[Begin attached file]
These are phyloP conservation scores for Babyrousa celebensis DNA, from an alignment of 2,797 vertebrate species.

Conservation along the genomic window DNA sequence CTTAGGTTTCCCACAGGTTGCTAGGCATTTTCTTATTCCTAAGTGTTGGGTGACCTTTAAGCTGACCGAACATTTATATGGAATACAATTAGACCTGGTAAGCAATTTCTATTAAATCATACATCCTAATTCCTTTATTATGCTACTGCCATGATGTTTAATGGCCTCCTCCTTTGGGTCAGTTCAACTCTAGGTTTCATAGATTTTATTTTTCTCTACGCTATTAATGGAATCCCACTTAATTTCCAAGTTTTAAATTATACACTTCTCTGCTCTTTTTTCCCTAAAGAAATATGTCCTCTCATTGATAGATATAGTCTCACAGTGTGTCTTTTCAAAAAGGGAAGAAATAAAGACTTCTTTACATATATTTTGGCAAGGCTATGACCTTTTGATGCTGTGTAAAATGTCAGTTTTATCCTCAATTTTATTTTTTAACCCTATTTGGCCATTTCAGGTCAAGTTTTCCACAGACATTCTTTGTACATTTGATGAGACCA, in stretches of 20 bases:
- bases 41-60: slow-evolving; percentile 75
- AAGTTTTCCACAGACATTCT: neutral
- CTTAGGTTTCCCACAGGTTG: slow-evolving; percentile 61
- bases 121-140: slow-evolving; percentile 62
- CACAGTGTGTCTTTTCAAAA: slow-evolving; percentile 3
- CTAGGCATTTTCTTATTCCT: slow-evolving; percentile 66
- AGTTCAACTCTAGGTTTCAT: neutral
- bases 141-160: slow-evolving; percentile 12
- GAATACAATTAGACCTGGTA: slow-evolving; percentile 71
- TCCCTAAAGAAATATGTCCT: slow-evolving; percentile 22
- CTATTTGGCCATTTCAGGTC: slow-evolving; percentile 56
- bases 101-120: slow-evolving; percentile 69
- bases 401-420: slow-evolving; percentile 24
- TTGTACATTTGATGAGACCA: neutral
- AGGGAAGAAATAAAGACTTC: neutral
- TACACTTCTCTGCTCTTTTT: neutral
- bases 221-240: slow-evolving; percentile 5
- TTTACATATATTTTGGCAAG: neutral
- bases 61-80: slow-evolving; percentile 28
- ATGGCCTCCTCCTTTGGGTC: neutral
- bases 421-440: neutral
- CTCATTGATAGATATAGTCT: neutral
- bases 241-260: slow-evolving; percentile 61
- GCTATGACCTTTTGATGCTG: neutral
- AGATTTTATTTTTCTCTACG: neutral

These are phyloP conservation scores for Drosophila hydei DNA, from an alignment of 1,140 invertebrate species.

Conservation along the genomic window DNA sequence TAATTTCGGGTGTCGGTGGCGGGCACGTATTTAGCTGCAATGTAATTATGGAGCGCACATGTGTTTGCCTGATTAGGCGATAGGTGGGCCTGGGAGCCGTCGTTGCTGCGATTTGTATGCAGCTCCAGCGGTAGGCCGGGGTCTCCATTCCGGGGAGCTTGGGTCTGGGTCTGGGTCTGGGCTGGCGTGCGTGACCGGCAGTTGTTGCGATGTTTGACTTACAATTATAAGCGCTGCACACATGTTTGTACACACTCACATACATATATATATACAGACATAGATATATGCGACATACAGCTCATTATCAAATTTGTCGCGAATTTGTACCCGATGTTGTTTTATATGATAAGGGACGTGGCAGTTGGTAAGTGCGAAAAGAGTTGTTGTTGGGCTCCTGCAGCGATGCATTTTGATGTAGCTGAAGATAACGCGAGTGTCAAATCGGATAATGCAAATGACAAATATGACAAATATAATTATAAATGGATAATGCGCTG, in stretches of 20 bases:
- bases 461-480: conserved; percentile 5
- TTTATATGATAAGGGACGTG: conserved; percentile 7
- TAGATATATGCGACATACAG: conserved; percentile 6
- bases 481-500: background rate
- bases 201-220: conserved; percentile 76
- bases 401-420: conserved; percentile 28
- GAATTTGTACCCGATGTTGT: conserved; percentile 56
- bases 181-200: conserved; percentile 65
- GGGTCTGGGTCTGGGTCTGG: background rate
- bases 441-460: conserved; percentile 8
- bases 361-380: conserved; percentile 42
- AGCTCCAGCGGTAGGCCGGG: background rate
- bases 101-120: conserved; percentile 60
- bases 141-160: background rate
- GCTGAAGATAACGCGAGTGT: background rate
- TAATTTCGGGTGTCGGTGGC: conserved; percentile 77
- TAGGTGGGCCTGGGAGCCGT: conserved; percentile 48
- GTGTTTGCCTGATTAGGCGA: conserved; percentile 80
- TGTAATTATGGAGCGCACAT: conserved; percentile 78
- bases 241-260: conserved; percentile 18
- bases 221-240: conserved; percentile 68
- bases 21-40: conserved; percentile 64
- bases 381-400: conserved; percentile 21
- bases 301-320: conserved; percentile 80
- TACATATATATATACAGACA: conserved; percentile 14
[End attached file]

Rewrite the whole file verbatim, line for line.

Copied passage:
These are phyloP conservation scores for Babyrousa celebensis DNA, from an alignment of 2,797 vertebrate species.

Conservation along the genomic window DNA sequence CTTAGGTTTCCCACAGGTTGCTAGGCATTTTCTTATTCCTAAGTGTTGGGTGACCTTTAAGCTGACCGAACATTTATATGGAATACAATTAGACCTGGTAAGCAATTTCTATTAAATCATACATCCTAATTCCTTTATTATGCTACTGCCATGATGTTTAATGGCCTCCTCCTTTGGGTCAGTTCAACTCTAGGTTTCATAGATTTTATTTTTCTCTACGCTATTAATGGAATCCCACTTAATTTCCAAGTTTTAAATTATACACTTCTCTGCTCTTTTTTCCCTAAAGAAATATGTCCTCTCATTGATAGATATAGTCTCACAGTGTGTCTTTTCAAAAAGGGAAGAAATAAAGACTTCTTTACATATATTTTGGCAAGGCTATGACCTTTTGATGCTGTGTAAAATGTCAGTTTTATCCTCAATTTTATTTTTTAACCCTATTTGGCCATTTCAGGTCAAGTTTTCCACAGACATTCTTTGTACATTTGATGAGACCA, in stretches of 20 bases:
- bases 41-60: slow-evolving; percentile 75
- AAGTTTTCCACAGACATTCT: neutral
- CTTAGGTTTCCCACAGGTTG: slow-evolving; percentile 61
- bases 121-140: slow-evolving; percentile 62
- CACAGTGTGTCTTTTCAAAA: slow-evolving; percentile 3
- CTAGGCATTTTCTTATTCCT: slow-evolving; percentile 66
- AGTTCAACTCTAGGTTTCAT: neutral
- bases 141-160: slow-evolving; percentile 12
- GAATACAATTAGACCTGGTA: slow-evolving; percentile 71
- TCCCTAAAGAAATATGTCCT: slow-evolving; percentile 22
- CTATTTGGCCATTTCAGGTC: slow-evolving; percentile 56
- bases 101-120: slow-evolving; percentile 69
- bases 401-420: slow-evolving; percentile 24
- TTGTACATTTGATGAGACCA: neutral
- AGGGAAGAAATAAAGACTTC: neutral
- TACACTTCTCTGCTCTTTTT: neutral
- bases 221-240: slow-evolving; percentile 5
- TTTACATATATTTTGGCAAG: neutral
- bases 61-80: slow-evolving; percentile 28
- ATGGCCTCCTCCTTTGGGTC: neutral
- bases 421-440: neutral
- CTCATTGATAGATATAGTCT: neutral
- bases 241-260: slow-evolving; percentile 61
- GCTATGACCTTTTGATGCTG: neutral
- AGATTTTATTTTTCTCTACG: neutral

These are phyloP conservation scores for Drosophila hydei DNA, from an alignment of 1,140 invertebrate species.

Conservation along the genomic window DNA sequence TAATTTCGGGTGTCGGTGGCGGGCACGTATTTAGCTGCAATGTAATTATGGAGCGCACATGTGTTTGCCTGATTAGGCGATAGGTGGGCCTGGGAGCCGTCGTTGCTGCGATTTGTATGCAGCTCCAGCGGTAGGCCGGGGTCTCCATTCCGGGGAGCTTGGGTCTGGGTCTGGGTCTGGGCTGGCGTGCGTGACCGGCAGTTGTTGCGATGTTTGACTTACAATTATAAGCGCTGCACACATGTTTGTACACACTCACATACATATATATATACAGACATAGATATATGCGACATACAGCTCATTATCAAATTTGTCGCGAATTTGTACCCGATGTTGTTTTATATGATAAGGGACGTGGCAGTTGGTAAGTGCGAAAAGAGTTGTTGTTGGGCTCCTGCAGCGATGCATTTTGATGTAGCTGAAGATAACGCGAGTGTCAAATCGGATAATGCAAATGACAAATATGACAAATATAATTATAAATGGATAATGCGCTG, in stretches of 20 bases:
- bases 461-480: conserved; percentile 5
- TTTATATGATAAGGGACGTG: conserved; percentile 7
- TAGATATATGCGACATACAG: conserved; percentile 6
- bases 481-500: background rate
- bases 201-220: conserved; percentile 76
- bases 401-420: conserved; percentile 28
- GAATTTGTACCCGATGTTGT: conserved; percentile 56
- bases 181-200: conserved; percentile 65
- GGGTCTGGGTCTGGGTCTGG: background rate
- bases 441-460: conserved; percentile 8
- bases 361-380: conserved; percentile 42
- AGCTCCAGCGGTAGGCCGGG: background rate
- bases 101-120: conserved; percentile 60
- bases 141-160: background rate
- GCTGAAGATAACGCGAGTGT: background rate
- TAATTTCGGGTGTCGGTGGC: conserved; percentile 77
- TAGGTGGGCCTGGGAGCCGT: conserved; percentile 48
- GTGTTTGCCTGATTAGGCGA: conserved; percentile 80
- TGTAATTATGGAGCGCACAT: conserved; percentile 78
- bases 241-260: conserved; percentile 18
- bases 221-240: conserved; percentile 68
- bases 21-40: conserved; percentile 64
- bases 381-400: conserved; percentile 21
- bases 301-320: conserved; percentile 80
- TACATATATATATACAGACA: conserved; percentile 14